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Balancing Act

  John Cale: HoboSapiens

 

EMI, 2003

Rating: 4.5

 

    John Cale: 5 Tracks [EP]

 

EMI, 2003

Rating: 4.0

 

 

Posted: November 24, 2003

By Laurence Station

John Cale is perhaps the only musician on the planet who can claim to have worked with both experimental composer John Cage and pop-rock aesthete Lou Reed. These two musical influences have driven and stymied the mercurial Welshman's solo work since the 1960s. Cale the avant-garde risk-taker has often wrestled and waged outright war with Cale, conjurer of the perfect three-minute rock song. The appealing pop sheen of 1970's Vintage Violence clashes with an inscrutable lyricism that bars the listener from making a more intimate connection with the material. Likewise, he reacted to 1973's enjoyable Paris 1919 -- his most lyrically forthcoming work to date -- with a double shot of unsettling, deliberately difficult works, Fear and Slow Dazzle. 1982's Music for a New Society recaptured some of the direct intimacy of Paris, but was considerably more downcast in outlook; 1996's Walking on Locusts sported friendly, warm production but lacked the musical edge and biting wordplay that added weight to Cale's earlier work. And so on.

Perhaps the notion of totally reconciling Cale's experimental and pop leanings will never be resolved. But 5 Tracks and HoboSapiens, his most recent releases, hint at what's possible when Cale manages to strike a tenuous balance between the twin poles of his musical identity. Both successfully marry interesting, electronically treated production with attractive, studio-polished craftsmanship; alternating between downbeat and exhilarating moments; and rely on lyrics that retain Cale's keen intellectual edge without being overly obfuscatory.

Both discs work because Cale seems to have accepted that he'll never wholly merge his bipolar impulses to challenge and entertain. The most striking example of this acceptance comes on HoboSapiens, in which he takes the same material and catapults it into two diametrically opposed directions. "Things" is a wonderfully upbeat tribute to the recently departed Warren Zevon, name checking Zevon's "Things to Do in Denver When You're Dead" and breezily clipping along for three-and-half minutes. Later, we get "Things X," a whirling, speed-shifting take on the same material that transforms it from personal nod to avant-electronic tone poem. That both tracks work, and do so under the umbrella of one album, is a testament to Cale's willingness to embrace all aspects of his temperamental musical personality -- his all-inclusive approach to songcraft is also his greatest strength. While such scattershot genre-hopping denies him a large fan base tied to a particular brand of music, it also prevents him from being pigeonholed. Not a bad tradeoff.

Aside from the electronic brush strokes underlying the core production and carefully placed sound bites, the two discs share similar lyrical themes, as well. 5 Tracks' "Verses" tries to make sense of a world seemingly gone mad since 9-11 by challenging the entire "Do unto others" philosophy, while "Waiting For Blonde" finds Cale celebrating his fellow citizens' toughness in light of recent tragic events ("You are New Yorkers / You are the very best"). HoboSapiens' "Zen," meanwhile, takes veiled but no less cutting umbrage with the jingoistic foreign policy dominating American politics as the War on Terror rages ("Staggered by deception / Charmed into submission").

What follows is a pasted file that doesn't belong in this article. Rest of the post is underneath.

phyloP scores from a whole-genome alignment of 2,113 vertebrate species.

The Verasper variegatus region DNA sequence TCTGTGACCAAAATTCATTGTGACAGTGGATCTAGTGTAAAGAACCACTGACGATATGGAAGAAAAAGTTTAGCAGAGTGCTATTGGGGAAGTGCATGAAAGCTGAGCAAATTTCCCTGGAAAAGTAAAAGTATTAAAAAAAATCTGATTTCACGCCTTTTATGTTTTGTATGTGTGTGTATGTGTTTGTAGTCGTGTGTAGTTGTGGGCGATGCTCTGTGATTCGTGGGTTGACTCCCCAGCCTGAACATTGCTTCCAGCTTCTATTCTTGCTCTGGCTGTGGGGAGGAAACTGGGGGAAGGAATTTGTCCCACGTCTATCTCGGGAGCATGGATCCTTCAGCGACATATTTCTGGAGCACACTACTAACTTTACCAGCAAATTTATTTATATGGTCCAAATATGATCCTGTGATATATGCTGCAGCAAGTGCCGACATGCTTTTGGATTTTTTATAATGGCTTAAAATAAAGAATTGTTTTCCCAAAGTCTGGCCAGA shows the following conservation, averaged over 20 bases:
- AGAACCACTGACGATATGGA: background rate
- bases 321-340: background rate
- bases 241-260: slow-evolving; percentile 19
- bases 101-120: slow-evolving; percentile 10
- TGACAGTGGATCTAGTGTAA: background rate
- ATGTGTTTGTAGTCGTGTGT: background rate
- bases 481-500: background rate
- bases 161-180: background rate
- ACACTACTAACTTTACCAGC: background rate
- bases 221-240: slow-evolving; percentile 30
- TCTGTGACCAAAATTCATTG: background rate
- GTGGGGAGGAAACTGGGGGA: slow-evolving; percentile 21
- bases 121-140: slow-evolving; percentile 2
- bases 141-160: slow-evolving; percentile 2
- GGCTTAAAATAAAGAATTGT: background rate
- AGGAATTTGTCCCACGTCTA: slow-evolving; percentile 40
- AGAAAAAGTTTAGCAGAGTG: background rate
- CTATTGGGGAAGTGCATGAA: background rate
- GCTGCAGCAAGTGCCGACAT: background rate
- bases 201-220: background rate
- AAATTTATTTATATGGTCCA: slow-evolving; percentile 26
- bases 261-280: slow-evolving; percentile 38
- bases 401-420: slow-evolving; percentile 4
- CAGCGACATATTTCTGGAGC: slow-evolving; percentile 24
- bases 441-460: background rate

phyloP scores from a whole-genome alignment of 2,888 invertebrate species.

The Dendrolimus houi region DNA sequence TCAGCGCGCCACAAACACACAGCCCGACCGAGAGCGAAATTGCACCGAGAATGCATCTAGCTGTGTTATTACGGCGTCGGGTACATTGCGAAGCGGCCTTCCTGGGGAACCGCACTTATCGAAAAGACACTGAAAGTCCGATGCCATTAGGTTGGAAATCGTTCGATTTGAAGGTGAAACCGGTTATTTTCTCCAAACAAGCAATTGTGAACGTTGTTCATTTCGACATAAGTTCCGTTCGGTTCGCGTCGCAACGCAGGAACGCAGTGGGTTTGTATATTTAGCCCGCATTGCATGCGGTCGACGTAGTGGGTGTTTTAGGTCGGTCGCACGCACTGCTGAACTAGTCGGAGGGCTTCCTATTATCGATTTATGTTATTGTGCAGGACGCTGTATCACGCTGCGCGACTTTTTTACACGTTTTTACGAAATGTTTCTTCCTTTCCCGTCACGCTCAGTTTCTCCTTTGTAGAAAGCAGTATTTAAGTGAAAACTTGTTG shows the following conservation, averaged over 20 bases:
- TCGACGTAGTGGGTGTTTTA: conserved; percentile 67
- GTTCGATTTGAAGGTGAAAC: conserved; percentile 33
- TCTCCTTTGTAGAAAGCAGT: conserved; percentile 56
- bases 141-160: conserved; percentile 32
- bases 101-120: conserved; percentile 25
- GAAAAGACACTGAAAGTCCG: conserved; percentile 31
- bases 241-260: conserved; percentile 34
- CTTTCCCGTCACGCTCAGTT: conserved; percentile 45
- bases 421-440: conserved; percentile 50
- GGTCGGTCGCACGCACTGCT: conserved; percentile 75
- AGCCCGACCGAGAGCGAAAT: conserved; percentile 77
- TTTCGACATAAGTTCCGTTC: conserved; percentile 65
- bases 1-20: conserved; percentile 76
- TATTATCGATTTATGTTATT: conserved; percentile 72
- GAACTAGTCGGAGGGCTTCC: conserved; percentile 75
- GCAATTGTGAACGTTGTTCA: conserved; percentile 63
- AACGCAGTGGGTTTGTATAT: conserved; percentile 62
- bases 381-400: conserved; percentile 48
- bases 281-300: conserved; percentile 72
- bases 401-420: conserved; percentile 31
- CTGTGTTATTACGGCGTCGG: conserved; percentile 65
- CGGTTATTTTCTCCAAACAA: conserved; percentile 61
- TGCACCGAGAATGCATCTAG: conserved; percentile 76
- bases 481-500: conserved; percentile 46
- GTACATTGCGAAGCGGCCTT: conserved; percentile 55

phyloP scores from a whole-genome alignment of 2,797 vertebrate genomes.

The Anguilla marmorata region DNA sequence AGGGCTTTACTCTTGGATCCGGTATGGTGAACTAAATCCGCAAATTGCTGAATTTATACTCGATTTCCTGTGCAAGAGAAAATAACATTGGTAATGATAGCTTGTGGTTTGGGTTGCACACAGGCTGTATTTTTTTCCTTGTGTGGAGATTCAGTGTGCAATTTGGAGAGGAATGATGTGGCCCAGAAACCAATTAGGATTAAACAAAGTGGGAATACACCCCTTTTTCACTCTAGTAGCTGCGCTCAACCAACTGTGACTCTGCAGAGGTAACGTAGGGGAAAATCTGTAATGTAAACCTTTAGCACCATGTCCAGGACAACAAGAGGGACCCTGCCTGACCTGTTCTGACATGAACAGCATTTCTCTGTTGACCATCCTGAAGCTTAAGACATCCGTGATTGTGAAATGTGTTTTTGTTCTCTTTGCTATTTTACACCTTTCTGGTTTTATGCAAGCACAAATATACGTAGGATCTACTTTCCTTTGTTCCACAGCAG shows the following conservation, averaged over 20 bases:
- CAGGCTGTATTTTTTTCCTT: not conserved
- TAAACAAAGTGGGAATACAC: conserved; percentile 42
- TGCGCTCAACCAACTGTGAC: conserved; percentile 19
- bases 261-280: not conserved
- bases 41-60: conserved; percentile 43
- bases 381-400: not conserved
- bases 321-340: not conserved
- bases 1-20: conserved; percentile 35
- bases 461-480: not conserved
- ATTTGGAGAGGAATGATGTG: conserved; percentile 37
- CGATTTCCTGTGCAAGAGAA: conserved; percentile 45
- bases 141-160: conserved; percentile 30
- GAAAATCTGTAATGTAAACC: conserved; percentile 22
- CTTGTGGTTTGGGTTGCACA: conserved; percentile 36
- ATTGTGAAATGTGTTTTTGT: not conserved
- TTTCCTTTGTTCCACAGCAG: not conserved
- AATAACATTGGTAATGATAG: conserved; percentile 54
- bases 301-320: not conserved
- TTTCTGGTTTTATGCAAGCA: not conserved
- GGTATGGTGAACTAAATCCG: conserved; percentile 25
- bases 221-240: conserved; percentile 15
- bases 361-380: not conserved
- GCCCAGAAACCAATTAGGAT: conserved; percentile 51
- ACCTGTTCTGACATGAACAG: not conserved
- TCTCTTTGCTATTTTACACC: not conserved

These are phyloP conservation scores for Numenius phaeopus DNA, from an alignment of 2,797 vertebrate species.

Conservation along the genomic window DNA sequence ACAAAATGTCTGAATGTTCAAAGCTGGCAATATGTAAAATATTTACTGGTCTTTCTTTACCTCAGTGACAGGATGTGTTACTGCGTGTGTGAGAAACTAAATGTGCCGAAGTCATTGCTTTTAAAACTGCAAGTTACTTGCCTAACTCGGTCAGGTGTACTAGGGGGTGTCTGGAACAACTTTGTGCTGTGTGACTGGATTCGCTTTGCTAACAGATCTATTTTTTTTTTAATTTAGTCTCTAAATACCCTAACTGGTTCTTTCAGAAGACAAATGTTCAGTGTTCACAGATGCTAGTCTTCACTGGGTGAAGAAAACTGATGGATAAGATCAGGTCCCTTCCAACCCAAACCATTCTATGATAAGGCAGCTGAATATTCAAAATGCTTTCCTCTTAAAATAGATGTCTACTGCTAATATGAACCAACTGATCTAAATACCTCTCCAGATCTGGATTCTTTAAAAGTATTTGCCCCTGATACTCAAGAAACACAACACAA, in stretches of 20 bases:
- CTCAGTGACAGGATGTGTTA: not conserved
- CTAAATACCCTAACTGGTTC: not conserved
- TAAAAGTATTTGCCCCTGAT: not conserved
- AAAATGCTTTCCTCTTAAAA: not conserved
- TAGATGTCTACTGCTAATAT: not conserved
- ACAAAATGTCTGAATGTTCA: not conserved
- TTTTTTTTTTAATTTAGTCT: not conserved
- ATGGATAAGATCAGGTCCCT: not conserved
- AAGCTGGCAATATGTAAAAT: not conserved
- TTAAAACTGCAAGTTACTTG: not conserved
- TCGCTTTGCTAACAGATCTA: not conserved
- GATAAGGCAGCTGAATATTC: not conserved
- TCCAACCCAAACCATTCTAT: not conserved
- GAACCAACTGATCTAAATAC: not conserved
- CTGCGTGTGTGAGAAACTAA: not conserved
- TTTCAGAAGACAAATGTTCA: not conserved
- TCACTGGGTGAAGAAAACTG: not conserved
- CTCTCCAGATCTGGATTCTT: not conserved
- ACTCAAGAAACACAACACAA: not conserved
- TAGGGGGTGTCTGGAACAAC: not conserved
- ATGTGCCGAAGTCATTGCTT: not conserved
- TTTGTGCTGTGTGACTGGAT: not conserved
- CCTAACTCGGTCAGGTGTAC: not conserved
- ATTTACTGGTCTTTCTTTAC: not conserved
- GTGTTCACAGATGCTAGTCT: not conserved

It's not all doom and gloom however, as HoboSapiens revels in the simple pleasure of driving ("Reading My Mind"), and Cale has a bit of in-studio fun with longtime collaborator Brian Eno's two daughters, who can't stop giggling throughout the light, bouncy instrumental "Bicycle." 5 Tracks' "Chums Of Dumpty," shows off effectively messy guitar work and a soaring, albeit bland, pop chorus -- it's simultaneously the disc's airiest and weakest moment.

HoboSapiens is clearly the more complete of the two works, and not just by virtue of its length: There's an unwavering confidence and muscular focus behind the music that holds from start to finish. But it's also not without its misfires. "Magritte" utilizes spare beats and portentous strings to bolster Cale's elastic falsetto, which comes across as a too self-serious mid-'80s Britpop castoff. And the hidden track "Set Me Free" (located before the first track, providing you rewind for four-and-a-half minutes on your CD player, or simply download a program that will allow you to rip it to your hard drive) is a more electronically cluttered version of the unhidden, superior version that appeared on Walking on Locusts. But HoboSapiens stands as one of Cale's finest moments, thanks primarily to producer Nick Franglen's excellent job of tying together the disparate threads of Cale's sonic sketches: The paranoid "I'm slipping away from planet Earth" synth washes powering "Caravan" and the comparatively stripped down, acoustic strum and manic, disquieting percussion supporting "Letter From Abroad" come together in a cohesive and coherently insightful manner.

Neither collection will make Cale a familiar presence on the contemporary radio dial (and he'd probably be alarmed and dismayed if either did), but both should expand his core base. And while Cale will never choose Cage over Reed in his quest for sonic perfection, these two releases prove he can have it both ways without compromising either inclination. John Cale, 61 years young, sounds as loose and content, passionate and focused, as he has at any point in his remarkable and remarkably prolific career.

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 Ratings Key:
 5.0: A classic
 4.0-4.9: Stellar work
 3.0-3.9: Worthwhile effort
 2.0-2.9: Nothing special
 1.1-1.9: Pretty bad
 0.0-1.0: Total disaster

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